So, I’ve been teaching Krav Maga as a part of my full-time job for a solid decade now. When I talk to people who don’t train, they rightly assume that it’s intense, challenging, and extremely fruitful. But one of the reasons we can make good on this reputation is because of our dedication to staying safe while training.
Unfortunately, I see a lot of students (and even some instructors) short-cut this aspect of their training preparation, and they ultimately train LESS as a result. If you injure yourself during training, you’re less safe, not more. So, here are a few tried and true practices that ought not be overlooked:
Wrap your hands – I’ve constantly heard people (usually brand new students) go on and on about “toughening their hands”. But guess what? The injuries you get in a street fight if you punch incorrectly are not the same as you get when you ignore good training protocol. Throwing a bad punch, or throwing it to a bad target, in real life will lead to an acute, serious injury that probably involves a broken hand. Constantly neglecting your hand’s safety during training, however, will lead to miniscule, cumulative little injuries that build up over time.
Eat enough before class – While it’s not an “injury” per se, I definitely see lots of newer students ill-prepared for hard work by skipping breakfast or lunch, then trying to train. This is stupid. Don’t do it.
Know your past injuries – Rarely do people get “new” injuries in Krav Maga class. Rather, they re- injure previous body parts by not taking extra time to warm those parts up, stretch, or simply opt-out of unsafe exercises. Again, there is a fine line between toughness and stupidity.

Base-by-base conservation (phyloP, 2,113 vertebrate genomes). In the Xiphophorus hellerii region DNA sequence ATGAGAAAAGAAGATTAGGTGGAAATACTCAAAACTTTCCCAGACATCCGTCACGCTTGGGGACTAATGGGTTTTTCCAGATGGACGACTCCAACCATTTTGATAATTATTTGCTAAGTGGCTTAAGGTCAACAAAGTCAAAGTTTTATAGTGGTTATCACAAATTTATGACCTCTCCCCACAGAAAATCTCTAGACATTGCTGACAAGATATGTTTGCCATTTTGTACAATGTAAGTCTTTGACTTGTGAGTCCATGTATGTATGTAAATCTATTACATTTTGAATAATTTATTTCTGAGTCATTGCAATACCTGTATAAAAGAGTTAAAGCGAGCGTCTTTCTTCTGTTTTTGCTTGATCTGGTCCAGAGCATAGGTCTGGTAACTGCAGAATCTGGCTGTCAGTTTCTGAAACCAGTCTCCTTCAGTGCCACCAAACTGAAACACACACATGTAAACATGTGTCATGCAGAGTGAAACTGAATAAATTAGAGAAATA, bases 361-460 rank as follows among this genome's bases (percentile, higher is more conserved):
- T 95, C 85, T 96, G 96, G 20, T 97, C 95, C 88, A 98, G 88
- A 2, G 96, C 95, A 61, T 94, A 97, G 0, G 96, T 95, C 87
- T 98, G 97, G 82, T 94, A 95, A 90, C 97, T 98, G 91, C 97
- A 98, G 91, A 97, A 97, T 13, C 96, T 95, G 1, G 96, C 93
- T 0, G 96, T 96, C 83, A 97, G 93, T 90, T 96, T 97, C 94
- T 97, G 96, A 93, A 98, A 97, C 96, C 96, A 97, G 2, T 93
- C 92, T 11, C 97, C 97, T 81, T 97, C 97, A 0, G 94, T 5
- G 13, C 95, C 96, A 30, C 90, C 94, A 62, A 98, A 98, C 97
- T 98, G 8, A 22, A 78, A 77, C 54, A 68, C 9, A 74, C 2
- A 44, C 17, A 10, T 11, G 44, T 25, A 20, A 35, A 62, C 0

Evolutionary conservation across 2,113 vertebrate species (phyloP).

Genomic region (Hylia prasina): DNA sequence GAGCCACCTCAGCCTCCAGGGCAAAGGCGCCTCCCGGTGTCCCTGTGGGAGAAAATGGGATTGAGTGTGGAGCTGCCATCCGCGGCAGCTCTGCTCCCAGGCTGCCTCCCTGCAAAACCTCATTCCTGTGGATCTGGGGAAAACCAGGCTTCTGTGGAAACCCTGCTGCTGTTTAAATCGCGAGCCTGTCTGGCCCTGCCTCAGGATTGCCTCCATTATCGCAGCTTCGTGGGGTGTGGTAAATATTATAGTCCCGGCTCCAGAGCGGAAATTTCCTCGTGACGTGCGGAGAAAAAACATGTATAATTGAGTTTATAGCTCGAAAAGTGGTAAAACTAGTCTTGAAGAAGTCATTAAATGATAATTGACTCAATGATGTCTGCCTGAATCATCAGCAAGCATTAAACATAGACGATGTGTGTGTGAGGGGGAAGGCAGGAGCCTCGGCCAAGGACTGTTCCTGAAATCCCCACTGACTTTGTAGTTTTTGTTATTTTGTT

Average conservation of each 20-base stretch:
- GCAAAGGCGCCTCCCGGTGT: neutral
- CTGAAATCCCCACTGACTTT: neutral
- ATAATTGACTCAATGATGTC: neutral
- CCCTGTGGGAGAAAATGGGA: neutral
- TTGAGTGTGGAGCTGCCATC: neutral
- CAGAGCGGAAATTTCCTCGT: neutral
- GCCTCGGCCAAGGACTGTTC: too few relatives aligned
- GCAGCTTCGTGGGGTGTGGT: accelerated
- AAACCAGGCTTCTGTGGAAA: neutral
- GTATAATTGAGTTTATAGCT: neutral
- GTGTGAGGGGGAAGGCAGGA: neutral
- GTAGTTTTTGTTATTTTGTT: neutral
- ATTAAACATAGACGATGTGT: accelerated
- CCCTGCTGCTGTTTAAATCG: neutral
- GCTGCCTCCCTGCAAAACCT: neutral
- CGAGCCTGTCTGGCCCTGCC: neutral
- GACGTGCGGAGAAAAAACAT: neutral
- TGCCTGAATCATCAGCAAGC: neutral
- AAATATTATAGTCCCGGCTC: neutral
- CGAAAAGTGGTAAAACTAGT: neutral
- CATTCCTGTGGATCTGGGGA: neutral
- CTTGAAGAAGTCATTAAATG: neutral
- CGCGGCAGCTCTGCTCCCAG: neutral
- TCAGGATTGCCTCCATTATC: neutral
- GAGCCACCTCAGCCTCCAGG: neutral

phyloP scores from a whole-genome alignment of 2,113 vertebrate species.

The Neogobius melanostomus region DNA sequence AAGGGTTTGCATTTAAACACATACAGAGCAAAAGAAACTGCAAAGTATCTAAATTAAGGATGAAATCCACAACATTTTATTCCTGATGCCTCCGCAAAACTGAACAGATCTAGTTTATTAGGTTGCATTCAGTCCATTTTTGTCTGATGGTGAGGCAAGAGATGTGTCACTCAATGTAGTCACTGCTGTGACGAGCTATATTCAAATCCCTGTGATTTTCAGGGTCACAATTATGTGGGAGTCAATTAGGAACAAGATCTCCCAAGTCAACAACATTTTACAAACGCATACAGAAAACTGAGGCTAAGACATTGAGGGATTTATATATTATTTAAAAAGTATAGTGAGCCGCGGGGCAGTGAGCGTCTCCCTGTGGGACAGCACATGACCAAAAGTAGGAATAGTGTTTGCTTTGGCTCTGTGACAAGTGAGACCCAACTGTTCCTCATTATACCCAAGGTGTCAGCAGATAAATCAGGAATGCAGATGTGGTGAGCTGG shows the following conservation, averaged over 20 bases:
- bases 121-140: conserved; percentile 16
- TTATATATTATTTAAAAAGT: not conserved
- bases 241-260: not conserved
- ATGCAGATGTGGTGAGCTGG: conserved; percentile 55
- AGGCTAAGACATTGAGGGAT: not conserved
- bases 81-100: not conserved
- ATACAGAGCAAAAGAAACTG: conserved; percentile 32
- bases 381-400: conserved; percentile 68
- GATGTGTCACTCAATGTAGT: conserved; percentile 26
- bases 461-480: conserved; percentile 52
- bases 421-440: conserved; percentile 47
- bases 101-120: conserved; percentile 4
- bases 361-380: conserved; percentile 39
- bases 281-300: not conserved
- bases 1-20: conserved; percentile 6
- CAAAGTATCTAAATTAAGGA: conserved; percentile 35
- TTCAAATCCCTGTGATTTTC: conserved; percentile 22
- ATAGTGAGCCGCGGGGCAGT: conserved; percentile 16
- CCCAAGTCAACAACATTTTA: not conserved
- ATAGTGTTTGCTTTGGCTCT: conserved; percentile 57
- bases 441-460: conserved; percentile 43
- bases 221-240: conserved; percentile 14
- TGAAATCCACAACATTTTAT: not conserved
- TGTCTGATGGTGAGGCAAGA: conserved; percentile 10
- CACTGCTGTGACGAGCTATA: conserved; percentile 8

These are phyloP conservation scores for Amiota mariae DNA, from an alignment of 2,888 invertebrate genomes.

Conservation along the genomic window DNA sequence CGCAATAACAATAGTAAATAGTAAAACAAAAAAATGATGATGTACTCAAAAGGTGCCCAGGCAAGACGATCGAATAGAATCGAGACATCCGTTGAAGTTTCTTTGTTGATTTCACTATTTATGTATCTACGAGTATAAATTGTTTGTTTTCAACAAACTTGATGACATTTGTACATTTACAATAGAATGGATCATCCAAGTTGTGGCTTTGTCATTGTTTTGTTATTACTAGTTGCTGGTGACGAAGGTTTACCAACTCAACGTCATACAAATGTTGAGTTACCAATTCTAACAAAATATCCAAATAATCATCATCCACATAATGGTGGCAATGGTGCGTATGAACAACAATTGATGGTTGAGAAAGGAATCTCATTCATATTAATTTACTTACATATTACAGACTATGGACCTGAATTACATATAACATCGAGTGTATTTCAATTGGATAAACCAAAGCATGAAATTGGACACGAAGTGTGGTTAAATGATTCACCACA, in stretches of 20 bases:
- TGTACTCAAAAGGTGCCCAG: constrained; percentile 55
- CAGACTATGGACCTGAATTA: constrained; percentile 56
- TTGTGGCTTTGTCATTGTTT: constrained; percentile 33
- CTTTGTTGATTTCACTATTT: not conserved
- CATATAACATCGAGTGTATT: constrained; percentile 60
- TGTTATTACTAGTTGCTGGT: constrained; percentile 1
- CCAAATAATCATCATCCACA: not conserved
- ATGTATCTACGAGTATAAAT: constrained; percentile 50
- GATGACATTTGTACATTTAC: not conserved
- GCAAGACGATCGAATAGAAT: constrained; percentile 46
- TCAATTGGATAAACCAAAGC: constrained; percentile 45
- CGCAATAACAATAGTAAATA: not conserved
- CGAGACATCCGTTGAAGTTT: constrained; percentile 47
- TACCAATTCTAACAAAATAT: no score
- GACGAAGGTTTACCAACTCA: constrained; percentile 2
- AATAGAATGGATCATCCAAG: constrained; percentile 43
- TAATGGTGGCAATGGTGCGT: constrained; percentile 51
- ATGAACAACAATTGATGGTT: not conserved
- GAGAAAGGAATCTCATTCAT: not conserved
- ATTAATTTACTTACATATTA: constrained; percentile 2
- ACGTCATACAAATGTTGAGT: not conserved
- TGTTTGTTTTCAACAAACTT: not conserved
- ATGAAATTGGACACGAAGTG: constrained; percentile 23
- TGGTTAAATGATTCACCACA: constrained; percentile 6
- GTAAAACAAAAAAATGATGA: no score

Listen to your instructor – This may go without saying, but every major injury I’ve seen in class came about because SOMEONE didn’t listen to directions. Or, they listened, but didn’t understand, and didn’t speak up. Instructors get specialized training to push the envelope without compromising safety, so lean on them.
Partner Appropriately – Especially for newer students, a partner your own size/strength/gender/age/experience level is best. Eventually we move to training through disadvantages on all sides, but that’s not a good place to start.
Be aware of overtraining – Maybe working on your 1RM Deadlift then going straight into a class involving groundfighting sounds good to you, but I think it’s a recipe for disaster. Give your body, and its various muscle groups, adequate time to recover from taxing workouts to avoid injuries from overuse.
These are just a few ideas to get you thinking about training safety, not as separate from learning self-defense, but as a vital part of your training. What safety steps have helped you train harder, longer, and more consistently?